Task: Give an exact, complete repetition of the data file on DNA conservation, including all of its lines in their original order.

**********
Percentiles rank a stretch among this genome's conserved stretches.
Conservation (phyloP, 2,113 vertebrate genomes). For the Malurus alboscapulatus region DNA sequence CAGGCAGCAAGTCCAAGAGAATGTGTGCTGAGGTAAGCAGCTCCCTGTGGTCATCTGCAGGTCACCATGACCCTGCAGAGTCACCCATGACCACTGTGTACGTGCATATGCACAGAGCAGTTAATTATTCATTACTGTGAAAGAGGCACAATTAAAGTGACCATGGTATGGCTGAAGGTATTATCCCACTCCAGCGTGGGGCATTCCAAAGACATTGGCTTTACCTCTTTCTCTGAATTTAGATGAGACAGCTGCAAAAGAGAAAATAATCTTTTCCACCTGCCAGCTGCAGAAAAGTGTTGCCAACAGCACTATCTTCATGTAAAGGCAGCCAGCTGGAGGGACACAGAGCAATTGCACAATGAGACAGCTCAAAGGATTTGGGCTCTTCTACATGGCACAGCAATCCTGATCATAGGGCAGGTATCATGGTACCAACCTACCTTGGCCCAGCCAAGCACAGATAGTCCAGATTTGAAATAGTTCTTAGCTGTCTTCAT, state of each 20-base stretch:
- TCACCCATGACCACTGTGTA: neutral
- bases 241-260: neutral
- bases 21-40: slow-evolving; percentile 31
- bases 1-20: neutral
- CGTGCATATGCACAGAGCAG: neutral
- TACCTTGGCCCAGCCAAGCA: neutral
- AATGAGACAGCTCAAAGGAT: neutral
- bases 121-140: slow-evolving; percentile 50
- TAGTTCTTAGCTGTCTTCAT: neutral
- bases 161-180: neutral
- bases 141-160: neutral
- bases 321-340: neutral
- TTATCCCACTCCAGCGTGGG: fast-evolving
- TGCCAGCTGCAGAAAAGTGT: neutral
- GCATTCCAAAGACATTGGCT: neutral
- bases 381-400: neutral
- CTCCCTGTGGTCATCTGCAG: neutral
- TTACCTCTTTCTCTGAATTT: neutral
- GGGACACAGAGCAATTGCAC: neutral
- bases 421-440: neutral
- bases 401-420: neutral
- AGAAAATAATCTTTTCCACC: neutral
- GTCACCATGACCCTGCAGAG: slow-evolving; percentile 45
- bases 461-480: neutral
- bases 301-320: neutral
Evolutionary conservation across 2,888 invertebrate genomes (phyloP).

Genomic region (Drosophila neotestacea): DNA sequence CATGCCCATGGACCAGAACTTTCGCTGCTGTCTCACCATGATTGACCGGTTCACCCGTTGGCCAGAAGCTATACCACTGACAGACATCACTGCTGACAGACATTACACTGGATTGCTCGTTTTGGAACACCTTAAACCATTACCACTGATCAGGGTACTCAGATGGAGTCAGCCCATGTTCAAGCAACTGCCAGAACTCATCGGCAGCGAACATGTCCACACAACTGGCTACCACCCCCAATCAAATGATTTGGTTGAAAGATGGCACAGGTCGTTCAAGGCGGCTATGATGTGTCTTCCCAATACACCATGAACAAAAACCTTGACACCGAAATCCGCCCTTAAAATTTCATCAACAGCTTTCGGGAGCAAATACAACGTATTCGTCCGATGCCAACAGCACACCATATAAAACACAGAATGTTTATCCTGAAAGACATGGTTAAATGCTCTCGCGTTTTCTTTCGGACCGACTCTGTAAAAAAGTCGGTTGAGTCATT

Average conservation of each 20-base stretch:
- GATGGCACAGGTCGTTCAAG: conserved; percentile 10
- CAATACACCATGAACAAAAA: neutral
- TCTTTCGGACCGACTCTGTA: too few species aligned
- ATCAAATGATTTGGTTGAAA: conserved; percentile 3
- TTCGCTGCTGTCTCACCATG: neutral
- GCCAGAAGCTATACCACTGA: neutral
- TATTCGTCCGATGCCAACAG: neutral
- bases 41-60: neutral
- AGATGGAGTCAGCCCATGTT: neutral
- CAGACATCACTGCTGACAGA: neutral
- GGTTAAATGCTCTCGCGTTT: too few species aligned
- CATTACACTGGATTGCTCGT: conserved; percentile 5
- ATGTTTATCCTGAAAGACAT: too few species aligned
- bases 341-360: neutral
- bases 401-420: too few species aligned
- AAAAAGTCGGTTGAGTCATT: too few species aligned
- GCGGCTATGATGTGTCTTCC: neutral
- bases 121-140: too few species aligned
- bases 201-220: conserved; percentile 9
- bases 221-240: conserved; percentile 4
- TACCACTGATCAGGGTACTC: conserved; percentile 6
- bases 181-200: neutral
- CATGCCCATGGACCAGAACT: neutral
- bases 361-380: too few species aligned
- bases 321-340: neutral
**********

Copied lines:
Percentiles rank a stretch among this genome's conserved stretches.
Conservation (phyloP, 2,113 vertebrate genomes). For the Malurus alboscapulatus region DNA sequence CAGGCAGCAAGTCCAAGAGAATGTGTGCTGAGGTAAGCAGCTCCCTGTGGTCATCTGCAGGTCACCATGACCCTGCAGAGTCACCCATGACCACTGTGTACGTGCATATGCACAGAGCAGTTAATTATTCATTACTGTGAAAGAGGCACAATTAAAGTGACCATGGTATGGCTGAAGGTATTATCCCACTCCAGCGTGGGGCATTCCAAAGACATTGGCTTTACCTCTTTCTCTGAATTTAGATGAGACAGCTGCAAAAGAGAAAATAATCTTTTCCACCTGCCAGCTGCAGAAAAGTGTTGCCAACAGCACTATCTTCATGTAAAGGCAGCCAGCTGGAGGGACACAGAGCAATTGCACAATGAGACAGCTCAAAGGATTTGGGCTCTTCTACATGGCACAGCAATCCTGATCATAGGGCAGGTATCATGGTACCAACCTACCTTGGCCCAGCCAAGCACAGATAGTCCAGATTTGAAATAGTTCTTAGCTGTCTTCAT, state of each 20-base stretch:
- TCACCCATGACCACTGTGTA: neutral
- bases 241-260: neutral
- bases 21-40: slow-evolving; percentile 31
- bases 1-20: neutral
- CGTGCATATGCACAGAGCAG: neutral
- TACCTTGGCCCAGCCAAGCA: neutral
- AATGAGACAGCTCAAAGGAT: neutral
- bases 121-140: slow-evolving; percentile 50
- TAGTTCTTAGCTGTCTTCAT: neutral
- bases 161-180: neutral
- bases 141-160: neutral
- bases 321-340: neutral
- TTATCCCACTCCAGCGTGGG: fast-evolving
- TGCCAGCTGCAGAAAAGTGT: neutral
- GCATTCCAAAGACATTGGCT: neutral
- bases 381-400: neutral
- CTCCCTGTGGTCATCTGCAG: neutral
- TTACCTCTTTCTCTGAATTT: neutral
- GGGACACAGAGCAATTGCAC: neutral
- bases 421-440: neutral
- bases 401-420: neutral
- AGAAAATAATCTTTTCCACC: neutral
- GTCACCATGACCCTGCAGAG: slow-evolving; percentile 45
- bases 461-480: neutral
- bases 301-320: neutral
Evolutionary conservation across 2,888 invertebrate genomes (phyloP).

Genomic region (Drosophila neotestacea): DNA sequence CATGCCCATGGACCAGAACTTTCGCTGCTGTCTCACCATGATTGACCGGTTCACCCGTTGGCCAGAAGCTATACCACTGACAGACATCACTGCTGACAGACATTACACTGGATTGCTCGTTTTGGAACACCTTAAACCATTACCACTGATCAGGGTACTCAGATGGAGTCAGCCCATGTTCAAGCAACTGCCAGAACTCATCGGCAGCGAACATGTCCACACAACTGGCTACCACCCCCAATCAAATGATTTGGTTGAAAGATGGCACAGGTCGTTCAAGGCGGCTATGATGTGTCTTCCCAATACACCATGAACAAAAACCTTGACACCGAAATCCGCCCTTAAAATTTCATCAACAGCTTTCGGGAGCAAATACAACGTATTCGTCCGATGCCAACAGCACACCATATAAAACACAGAATGTTTATCCTGAAAGACATGGTTAAATGCTCTCGCGTTTTCTTTCGGACCGACTCTGTAAAAAAGTCGGTTGAGTCATT

Average conservation of each 20-base stretch:
- GATGGCACAGGTCGTTCAAG: conserved; percentile 10
- CAATACACCATGAACAAAAA: neutral
- TCTTTCGGACCGACTCTGTA: too few species aligned
- ATCAAATGATTTGGTTGAAA: conserved; percentile 3
- TTCGCTGCTGTCTCACCATG: neutral
- GCCAGAAGCTATACCACTGA: neutral
- TATTCGTCCGATGCCAACAG: neutral
- bases 41-60: neutral
- AGATGGAGTCAGCCCATGTT: neutral
- CAGACATCACTGCTGACAGA: neutral
- GGTTAAATGCTCTCGCGTTT: too few species aligned
- CATTACACTGGATTGCTCGT: conserved; percentile 5
- ATGTTTATCCTGAAAGACAT: too few species aligned
- bases 341-360: neutral
- bases 401-420: too few species aligned
- AAAAAGTCGGTTGAGTCATT: too few species aligned
- GCGGCTATGATGTGTCTTCC: neutral
- bases 121-140: too few species aligned
- bases 201-220: conserved; percentile 9
- bases 221-240: conserved; percentile 4
- TACCACTGATCAGGGTACTC: conserved; percentile 6
- bases 181-200: neutral
- CATGCCCATGGACCAGAACT: neutral
- bases 361-380: too few species aligned
- bases 321-340: neutral